What, No Parentheses?

August 25, 2018
By

[This article was first published on Mad (Data) Scientist, and kindly contributed to R-bloggers]. (You can report issue about the content on this page here)
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I’m about to show you an R trick. Various readers may find it cool, useful and interesting, or stupid, useless and an evil deed undermining the sanctity of R’s functional programming nature (“All bow”). But I hope many of you will find the material here rather intriguing if not useful.

All this involves a trick one can employ while working in R’s top level from interactive mode, the familiar > prompt.

I’ll use as an toy example here. Let’s say I have some counting variable x that I need to increment occasionally as I work. Of course, the straightforward way to do this is

x <- x + 1

But to save typing and reduce distraction from my main thought processes, it would be nice if I were able to simply type

ix

Of course, the straightforward way to do this would be to define a function ix() (“increment x”),

ix <- function() x <<- x + 1

and then call it each time by typing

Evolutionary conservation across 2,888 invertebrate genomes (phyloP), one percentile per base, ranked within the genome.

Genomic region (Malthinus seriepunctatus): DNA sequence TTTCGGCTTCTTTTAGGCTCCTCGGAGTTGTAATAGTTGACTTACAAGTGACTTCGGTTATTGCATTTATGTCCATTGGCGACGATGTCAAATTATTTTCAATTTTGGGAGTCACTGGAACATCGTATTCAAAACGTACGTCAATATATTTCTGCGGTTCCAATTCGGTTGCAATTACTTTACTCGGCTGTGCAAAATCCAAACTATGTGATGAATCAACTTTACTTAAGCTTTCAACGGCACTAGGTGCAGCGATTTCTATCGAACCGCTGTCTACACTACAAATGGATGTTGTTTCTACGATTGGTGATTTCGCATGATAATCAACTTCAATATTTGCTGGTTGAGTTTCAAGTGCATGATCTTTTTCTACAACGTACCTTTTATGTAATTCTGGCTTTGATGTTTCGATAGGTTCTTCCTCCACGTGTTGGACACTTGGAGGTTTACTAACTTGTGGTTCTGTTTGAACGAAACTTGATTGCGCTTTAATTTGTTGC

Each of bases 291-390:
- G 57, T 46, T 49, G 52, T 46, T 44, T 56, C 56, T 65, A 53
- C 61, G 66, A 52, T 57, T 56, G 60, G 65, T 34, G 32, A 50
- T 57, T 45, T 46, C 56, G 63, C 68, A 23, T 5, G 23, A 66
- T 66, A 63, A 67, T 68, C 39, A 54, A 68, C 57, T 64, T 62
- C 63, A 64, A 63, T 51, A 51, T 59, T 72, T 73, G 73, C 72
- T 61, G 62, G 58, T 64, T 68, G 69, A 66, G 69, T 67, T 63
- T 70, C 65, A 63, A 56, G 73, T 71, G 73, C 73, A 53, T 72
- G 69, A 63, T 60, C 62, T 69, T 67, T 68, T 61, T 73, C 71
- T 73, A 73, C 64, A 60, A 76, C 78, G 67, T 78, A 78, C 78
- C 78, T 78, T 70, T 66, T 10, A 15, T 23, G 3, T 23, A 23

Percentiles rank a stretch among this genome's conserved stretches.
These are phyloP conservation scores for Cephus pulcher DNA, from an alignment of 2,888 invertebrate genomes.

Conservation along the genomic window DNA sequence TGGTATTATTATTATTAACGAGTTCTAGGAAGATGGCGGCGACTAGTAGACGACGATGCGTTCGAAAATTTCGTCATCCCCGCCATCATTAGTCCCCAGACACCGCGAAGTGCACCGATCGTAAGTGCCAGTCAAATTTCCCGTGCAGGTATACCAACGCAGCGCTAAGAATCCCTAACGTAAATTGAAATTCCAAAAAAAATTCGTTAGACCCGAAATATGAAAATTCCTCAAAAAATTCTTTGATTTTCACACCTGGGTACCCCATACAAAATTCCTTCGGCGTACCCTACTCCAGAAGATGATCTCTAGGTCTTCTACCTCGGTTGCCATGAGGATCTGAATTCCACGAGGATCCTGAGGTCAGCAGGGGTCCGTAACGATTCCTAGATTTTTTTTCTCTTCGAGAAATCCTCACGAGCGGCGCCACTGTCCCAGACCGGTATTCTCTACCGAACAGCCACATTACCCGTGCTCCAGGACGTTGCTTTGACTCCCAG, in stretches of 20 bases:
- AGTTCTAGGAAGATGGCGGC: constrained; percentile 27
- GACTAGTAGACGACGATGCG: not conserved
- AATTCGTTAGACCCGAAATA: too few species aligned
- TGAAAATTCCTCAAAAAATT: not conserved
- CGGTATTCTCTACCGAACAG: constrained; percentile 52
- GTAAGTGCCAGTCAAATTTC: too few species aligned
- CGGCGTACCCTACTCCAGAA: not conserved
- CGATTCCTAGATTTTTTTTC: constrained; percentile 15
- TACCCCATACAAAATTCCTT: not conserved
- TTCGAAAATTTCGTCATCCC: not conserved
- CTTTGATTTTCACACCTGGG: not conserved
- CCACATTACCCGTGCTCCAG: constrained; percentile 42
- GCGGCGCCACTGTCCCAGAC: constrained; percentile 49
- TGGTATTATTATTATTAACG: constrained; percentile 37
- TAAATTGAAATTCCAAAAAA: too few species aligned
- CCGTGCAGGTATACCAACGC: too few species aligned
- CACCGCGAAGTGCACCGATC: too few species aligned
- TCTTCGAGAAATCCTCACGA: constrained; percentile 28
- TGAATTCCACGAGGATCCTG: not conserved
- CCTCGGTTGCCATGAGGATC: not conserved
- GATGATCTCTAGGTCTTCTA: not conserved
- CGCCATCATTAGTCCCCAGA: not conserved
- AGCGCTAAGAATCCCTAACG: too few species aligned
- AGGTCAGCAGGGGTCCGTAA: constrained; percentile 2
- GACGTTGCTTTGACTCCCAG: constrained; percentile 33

ix()

But again, I want to save typing, and don’t want to type the parentheses. How can I arrange this?

My approach here will be to exploit the fact that in R’s interactive mode, typing an expression will print the value of that expression. If I type, say

y

R will first determine the class of y, and invoke the print method for that class. If I write that method myself, I can put any R code in there that I wish, such as code to increment x above! So here goes:

> w <- list(y=3)
> class(w) <- 'ix'
> print.ix <- function(ixObject) x <<- x + 1
> x <- 88
> w
> x
[1] 89
> w
> x
[1] 90

I set up an S3 class ‘ix’, including a print method print.ix(). I created w, an instance of that class, and as you can see, each time I typed ‘w’, x did get incremented by 1.

What just happened? When I type ‘w’, the R interpreter will know that I want to print that variable. The interpreter finds that w is of class ‘ix’, so it calls the print method for that class, print.ix(), which actually doesn’t do any printing; it merely increments x, as desired.

So I don’t even need to type out even the 4 characters ‘ix()’, or even the 2 characters ‘ix’; just typing the single character ‘w’ suffices. A small thing, maybe, but very useful to me when, in the frenzy of code development and especially debugging, I am able to keep distractions from my train of thought to a minimum.

By the way, we have been doing further development on our polyreg package, with some interesting new features. More news on that soon.

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